Re-elect Mayor Gayle McLaughlin Re-elect Mayor Gayle McLaughlin

PO Box 5284,
Richmond, CA 94805
(510) 237-1456
Re-elect Mayor Gayle McLaughlin
Mayor Gayle in the Media
Gayle's Message 2010
About Gayle
Richmond Positive Steps
Richmond Next Steps
Gayle's Supporters
News & Media
Photo Gallery
Action Center
Gayle's Home Page
<< Return to Gayle in the Media
Accent Advocate
The online student voice of Contra Costa College

Posted on March 16, 2010

Casino Sparks Debate
Point Molate project sees controversy

By Holly Pablo, editor-in-chief

Controversy is building as the proposal of a Las Vegas-style casino resort at Richmond’s Point Molate waterfront comes closer to fruition.

Along the 500 acres of former naval fuel depot, Richmond City Council member Nathaniel Bates said that the proposed Indian casino, shops, restaurants and five-star lodging would provide the city a much-needed economic boom.

One in five persons under the age of 25 is unemployed in Contra Costa County, Bates said, and under the plan’s conditions, 70 percent of the 17,000 jobs created as a result of the resort are prioritized for county residents.

Given that the resort is built, the Guidiville Band of Pomo Indians has agreed to contribute between $17-$20 million a year in revenues to Richmond, which will benefit the West Contra Costa Unified School District, police departments, libraries and various city services, Bates said.

The development group, Upstream Point Molate, LLC, and the tribe are taking fiscal responsibility of expending construction, improving the roads leading into the planned site, any and all infrastructure needs, as well as making sure that the project is considerate of its impact on the environment, Bates said.

When residents expressed concern about toxins, as the land previously served as an old naval project and a landfill, the main developer, James Levine, is developing ways to remediate the property, he said. Also, details are being worked to determine the preservation of historic buildings on the site.

“Though it will cost a billion dollars to build the resort, it will not cost the taxpayers of Richmond a dime,” Bates said. “My perspective is that this is a win-win situation for the city of Richmond.”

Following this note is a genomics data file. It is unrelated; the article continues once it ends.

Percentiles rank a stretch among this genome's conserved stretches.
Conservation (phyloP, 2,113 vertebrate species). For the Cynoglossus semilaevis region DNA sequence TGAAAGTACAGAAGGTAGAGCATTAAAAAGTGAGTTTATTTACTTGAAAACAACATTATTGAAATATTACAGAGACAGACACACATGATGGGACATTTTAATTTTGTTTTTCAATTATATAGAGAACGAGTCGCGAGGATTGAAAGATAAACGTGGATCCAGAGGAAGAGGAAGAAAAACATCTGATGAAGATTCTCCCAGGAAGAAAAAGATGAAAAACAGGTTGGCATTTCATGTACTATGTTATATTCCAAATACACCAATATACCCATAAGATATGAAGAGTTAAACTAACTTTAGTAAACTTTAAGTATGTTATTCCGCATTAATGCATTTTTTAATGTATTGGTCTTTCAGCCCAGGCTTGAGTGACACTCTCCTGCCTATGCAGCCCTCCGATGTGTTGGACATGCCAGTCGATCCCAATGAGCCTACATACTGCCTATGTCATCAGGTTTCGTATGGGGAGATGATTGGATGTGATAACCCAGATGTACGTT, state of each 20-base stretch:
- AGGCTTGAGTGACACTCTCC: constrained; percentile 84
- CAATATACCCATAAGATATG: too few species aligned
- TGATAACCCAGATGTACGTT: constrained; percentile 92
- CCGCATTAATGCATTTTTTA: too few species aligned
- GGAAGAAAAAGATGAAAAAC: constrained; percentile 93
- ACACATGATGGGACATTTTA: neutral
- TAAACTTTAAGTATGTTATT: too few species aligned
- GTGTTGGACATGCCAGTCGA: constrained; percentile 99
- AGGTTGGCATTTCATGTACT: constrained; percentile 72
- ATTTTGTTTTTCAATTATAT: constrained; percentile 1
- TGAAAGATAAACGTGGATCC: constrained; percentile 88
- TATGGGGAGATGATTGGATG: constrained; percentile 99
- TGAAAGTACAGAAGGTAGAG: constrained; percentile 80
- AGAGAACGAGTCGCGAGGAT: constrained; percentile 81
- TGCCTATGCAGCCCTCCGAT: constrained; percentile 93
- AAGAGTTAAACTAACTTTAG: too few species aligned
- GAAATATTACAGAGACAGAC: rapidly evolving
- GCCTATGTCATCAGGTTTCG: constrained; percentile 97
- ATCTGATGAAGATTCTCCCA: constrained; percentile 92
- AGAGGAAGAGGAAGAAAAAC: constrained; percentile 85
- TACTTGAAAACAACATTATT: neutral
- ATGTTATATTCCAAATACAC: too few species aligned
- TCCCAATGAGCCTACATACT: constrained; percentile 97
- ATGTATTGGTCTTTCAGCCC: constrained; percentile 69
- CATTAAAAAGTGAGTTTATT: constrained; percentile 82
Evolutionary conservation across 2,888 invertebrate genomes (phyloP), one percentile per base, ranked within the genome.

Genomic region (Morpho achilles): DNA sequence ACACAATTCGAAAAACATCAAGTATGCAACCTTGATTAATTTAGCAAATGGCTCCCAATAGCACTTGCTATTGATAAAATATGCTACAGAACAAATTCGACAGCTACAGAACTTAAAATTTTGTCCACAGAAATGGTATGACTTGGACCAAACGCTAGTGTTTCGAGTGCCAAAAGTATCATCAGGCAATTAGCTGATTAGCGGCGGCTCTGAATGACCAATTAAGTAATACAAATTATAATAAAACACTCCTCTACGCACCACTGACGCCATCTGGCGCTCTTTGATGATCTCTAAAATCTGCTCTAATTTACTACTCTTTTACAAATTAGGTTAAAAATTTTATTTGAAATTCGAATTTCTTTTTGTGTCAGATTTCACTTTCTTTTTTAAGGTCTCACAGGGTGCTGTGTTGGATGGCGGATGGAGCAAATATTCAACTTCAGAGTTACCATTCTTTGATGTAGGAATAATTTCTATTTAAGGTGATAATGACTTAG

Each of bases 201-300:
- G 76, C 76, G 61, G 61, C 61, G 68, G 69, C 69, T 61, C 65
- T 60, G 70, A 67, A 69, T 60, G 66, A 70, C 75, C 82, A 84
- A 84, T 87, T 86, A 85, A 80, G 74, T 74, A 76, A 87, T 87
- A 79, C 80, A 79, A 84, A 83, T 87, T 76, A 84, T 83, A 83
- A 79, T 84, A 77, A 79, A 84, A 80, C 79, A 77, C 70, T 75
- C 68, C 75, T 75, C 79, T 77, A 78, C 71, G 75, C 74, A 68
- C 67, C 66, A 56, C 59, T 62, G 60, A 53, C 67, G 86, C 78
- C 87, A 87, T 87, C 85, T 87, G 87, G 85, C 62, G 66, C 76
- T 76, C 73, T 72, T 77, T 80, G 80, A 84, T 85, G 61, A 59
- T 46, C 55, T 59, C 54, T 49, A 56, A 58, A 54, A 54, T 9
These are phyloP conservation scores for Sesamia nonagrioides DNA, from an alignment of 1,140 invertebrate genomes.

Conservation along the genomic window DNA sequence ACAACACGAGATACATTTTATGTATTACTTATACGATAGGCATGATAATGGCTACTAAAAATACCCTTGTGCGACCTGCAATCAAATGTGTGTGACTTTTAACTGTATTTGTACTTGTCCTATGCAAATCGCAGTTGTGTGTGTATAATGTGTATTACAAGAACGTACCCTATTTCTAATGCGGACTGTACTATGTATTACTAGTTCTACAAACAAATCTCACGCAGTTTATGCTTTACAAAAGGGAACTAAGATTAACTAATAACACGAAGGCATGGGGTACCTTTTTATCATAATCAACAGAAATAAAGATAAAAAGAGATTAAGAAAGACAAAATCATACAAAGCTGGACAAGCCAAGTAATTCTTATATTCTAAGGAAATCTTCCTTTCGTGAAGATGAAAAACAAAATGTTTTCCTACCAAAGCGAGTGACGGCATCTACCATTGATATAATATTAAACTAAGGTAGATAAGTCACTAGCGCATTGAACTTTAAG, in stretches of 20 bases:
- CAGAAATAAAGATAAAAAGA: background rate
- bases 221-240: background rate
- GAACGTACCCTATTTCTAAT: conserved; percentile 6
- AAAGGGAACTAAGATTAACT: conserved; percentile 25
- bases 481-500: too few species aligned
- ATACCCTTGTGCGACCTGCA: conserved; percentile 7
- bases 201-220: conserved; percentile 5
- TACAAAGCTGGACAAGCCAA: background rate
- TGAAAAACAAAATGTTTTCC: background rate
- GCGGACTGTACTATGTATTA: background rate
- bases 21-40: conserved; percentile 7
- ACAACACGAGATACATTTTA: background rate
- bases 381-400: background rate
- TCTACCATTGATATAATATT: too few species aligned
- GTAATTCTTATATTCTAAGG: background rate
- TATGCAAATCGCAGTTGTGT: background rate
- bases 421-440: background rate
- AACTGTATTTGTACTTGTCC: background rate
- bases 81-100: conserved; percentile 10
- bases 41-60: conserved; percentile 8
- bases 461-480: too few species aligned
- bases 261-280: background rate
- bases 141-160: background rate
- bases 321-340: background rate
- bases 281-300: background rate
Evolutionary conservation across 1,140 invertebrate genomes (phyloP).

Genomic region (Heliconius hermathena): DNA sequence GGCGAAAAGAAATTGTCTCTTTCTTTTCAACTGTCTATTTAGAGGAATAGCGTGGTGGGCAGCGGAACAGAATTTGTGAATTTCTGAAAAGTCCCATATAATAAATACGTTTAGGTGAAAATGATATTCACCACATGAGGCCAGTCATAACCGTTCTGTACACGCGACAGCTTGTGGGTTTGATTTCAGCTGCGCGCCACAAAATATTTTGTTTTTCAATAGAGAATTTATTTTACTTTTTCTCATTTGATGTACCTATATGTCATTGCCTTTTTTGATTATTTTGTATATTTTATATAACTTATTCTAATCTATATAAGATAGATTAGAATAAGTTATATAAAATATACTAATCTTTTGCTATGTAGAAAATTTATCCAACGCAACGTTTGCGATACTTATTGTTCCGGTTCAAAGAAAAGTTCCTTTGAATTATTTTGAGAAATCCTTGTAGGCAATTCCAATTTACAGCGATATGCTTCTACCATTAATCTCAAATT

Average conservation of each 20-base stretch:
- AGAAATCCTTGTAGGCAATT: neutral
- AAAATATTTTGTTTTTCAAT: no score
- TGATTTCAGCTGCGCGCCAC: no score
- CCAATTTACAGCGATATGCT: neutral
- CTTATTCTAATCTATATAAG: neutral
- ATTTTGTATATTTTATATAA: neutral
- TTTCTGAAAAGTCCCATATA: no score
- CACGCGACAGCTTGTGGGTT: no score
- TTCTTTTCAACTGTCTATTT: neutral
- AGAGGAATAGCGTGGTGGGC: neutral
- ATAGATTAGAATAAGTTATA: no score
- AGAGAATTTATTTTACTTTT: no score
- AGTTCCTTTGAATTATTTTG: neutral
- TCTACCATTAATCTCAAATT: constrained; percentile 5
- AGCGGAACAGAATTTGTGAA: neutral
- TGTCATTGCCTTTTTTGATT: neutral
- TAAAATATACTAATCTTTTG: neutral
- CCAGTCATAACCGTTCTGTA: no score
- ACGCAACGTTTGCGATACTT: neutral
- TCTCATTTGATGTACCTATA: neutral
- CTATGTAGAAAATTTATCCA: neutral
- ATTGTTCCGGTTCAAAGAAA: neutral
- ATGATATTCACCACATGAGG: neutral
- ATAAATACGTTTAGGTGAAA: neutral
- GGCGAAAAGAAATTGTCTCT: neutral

There are arguments, however, that the reuse and redevelopment project by Upstream Point Molate, LLC, presents more problems to a city that already has one of the highest crime rates in the country.

“It’s really a false vision,” Richmond Mayor Gayle McLaughlin said. “The impacts of gambling on an urban city have so many social ills associated with it: more crime, robbery, drugs, domestic violence, prostitution and of course, gambling addictions.” [emphasis added]

Originally moved forward by the Richmond City Council in 2004, the project’s closing date of transferring land ownership to Upstream Point Molate, LLC, in January was extended twice, McLaughlin said. The new deadline is April 30, she said. [emphasis added]

Though many of the members on the current city council approve the resort, there are federal guidelines that need to be followed, Vice Mayor Jeff Ritterman said.

As a result, the tribe is currently awaiting the federal government’s approval to grant the United States Bureau of Indian Affairs permission to officially purchase the land and continue with the agreements.

Bates said that despite the fact that this project will take a long time to complete, he is confident that the city of Richmond is going to become a prestigious destination for first-class entertainment.

The tribe will provide its own security on-site and at BART, which they believe will be a primary mode of transportation before visitors take a bus, shuttle or other railway systems to get to the facility.

In addition, the band has also planned a ferry system to provide access to individuals who are coming from San Francisco.

“Like most projects, unfortunately, it takes a long time, like planting a fruit tree,” Bates said. “It takes years before the tree grows, and it takes years before it starts yielding fruit.”

McLaughlin, who has opposed the project since its initial proposal, said the city has been “holding onto this bad idea for too long,” and instead should let the plan expire and focus on the future of green businesses, such as solar energy research. [emphasis added]

“That’s the kind of jobs that are really marked for the current period of the future, because these are the high performing jobs that are taking off,” she said. “That is the kind of vision I would like to see for Richmond.”

Since this complicated process can potentially take several years to complete, McLaughlin said that it is unrealistic to think that these jobs, which are essentially “low-paying and dead end,” would materialize anytime soon. [emphasis added]

“It’s really just a false vision that’s being painted,” she said. “This kind of business does not even create a positive product for anyone. It’s taking money from those that can afford it least and putting it into the hands of the casino owners.”

Dr. Ritterman agreed.

When one uses other urban cities with casinos as a model example, such as Atlantic City and Foxworth, most of them are not doing well, he said.

“Point Molate is a beautiful piece of land, and I think we can find other options to make money in the city,” Ritterman said.

Based on a poll by Sen. Loni Hancock (D-Oakland), 67 percent of respondents said that they do not approve the expansion of urban casinos, McLaughlin said. [emphasis added]

The council expects further revisions to the resort’s developmental details before the upcoming April 30 deadline that will serve the city’s best interests, she said.

Contact Holly Pablo at


PO Box 5284,  Richmond, CA 94805
(510) 237-1456   •
 Sincere Design